Batavia (IL) - Political scandals have been around for ages, but with the Internet they can quickly morph into a cultural phenomenon. No doubt you've heard Representative Mark Foley's lurid instant messages to a congressional page, but did you know that bloggers and other enterprising people have made videos and produced Flash games lampooning the scandal?
Up until last week, Foley was the Republican representative for Florida's 16th Congressional District. He resigned after ABC published steamy instant messenger chats he made with a congressional page. Since the resignation, there have been additional questions as to whether the House leadership, specifically Speaker Dennis Hastert, had any advance knowledge of Foley's conduct.
Yesterday, Hastert promised that he would conduct a full investigation and told a crowd in Batavia, Illinois that he would not step down as House Speaker. You can see some pictures of the speech in our slide show.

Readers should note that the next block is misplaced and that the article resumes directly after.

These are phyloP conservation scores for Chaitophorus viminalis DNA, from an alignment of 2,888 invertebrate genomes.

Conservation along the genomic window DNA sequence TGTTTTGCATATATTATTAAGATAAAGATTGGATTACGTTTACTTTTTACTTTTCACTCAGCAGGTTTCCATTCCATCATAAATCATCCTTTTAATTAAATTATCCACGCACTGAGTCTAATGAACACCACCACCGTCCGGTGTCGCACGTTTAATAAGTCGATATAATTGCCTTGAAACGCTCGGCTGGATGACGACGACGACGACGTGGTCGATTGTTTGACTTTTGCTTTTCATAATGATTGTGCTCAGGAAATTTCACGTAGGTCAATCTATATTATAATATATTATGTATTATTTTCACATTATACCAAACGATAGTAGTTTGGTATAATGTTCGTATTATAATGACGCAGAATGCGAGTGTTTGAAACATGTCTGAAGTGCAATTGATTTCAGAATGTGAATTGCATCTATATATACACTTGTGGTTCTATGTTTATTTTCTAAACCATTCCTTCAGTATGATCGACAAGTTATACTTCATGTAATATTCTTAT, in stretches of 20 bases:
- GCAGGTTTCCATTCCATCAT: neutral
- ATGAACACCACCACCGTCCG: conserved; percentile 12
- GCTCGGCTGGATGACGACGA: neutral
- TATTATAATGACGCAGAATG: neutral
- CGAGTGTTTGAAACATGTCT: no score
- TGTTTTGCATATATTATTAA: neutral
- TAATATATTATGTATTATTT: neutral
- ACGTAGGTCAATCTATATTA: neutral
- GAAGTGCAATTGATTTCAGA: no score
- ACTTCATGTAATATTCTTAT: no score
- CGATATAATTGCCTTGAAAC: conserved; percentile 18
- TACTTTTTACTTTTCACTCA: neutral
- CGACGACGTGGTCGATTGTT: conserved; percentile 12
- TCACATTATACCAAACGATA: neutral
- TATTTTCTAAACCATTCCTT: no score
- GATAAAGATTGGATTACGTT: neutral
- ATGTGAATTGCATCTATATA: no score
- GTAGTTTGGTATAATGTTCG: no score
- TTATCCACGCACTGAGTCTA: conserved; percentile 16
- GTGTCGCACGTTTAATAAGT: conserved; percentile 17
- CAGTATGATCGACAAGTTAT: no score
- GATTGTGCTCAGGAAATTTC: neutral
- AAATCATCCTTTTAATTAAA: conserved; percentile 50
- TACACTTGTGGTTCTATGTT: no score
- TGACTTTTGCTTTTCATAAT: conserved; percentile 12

Even before Foley's resignation videos poking fun at his online chats began appearing. A quick search YouTube shows several spoof videos about the scandal including one cleverly titled video, "Rep. Foley with a Miner". Videos from the Colbert Report, a spoof on news shows, have also made it to YouTube. In the videos, host Stephen Colbert explains how the scandal could actually be his fault and that people may not understand some of the acronyms in the chat.
Flash games are also slowly trickling out to the web, mainly on left-leaning websites like the Huffingtonpost.com. One game lets players use arrow keys to move Speaker Hastert and block Mark Foley, all to the Benny Hill theme music.
Of course some people just want to make a buck off the whole thing and there is no better place than the giant online auctioneer eBay. A few domain names with variations of Mark Foley's name are up for grabs, but so far many of them have no bids or are stuck at $1. Buttons are also being sold, with one reading, "What Page Are You On Mark Foley".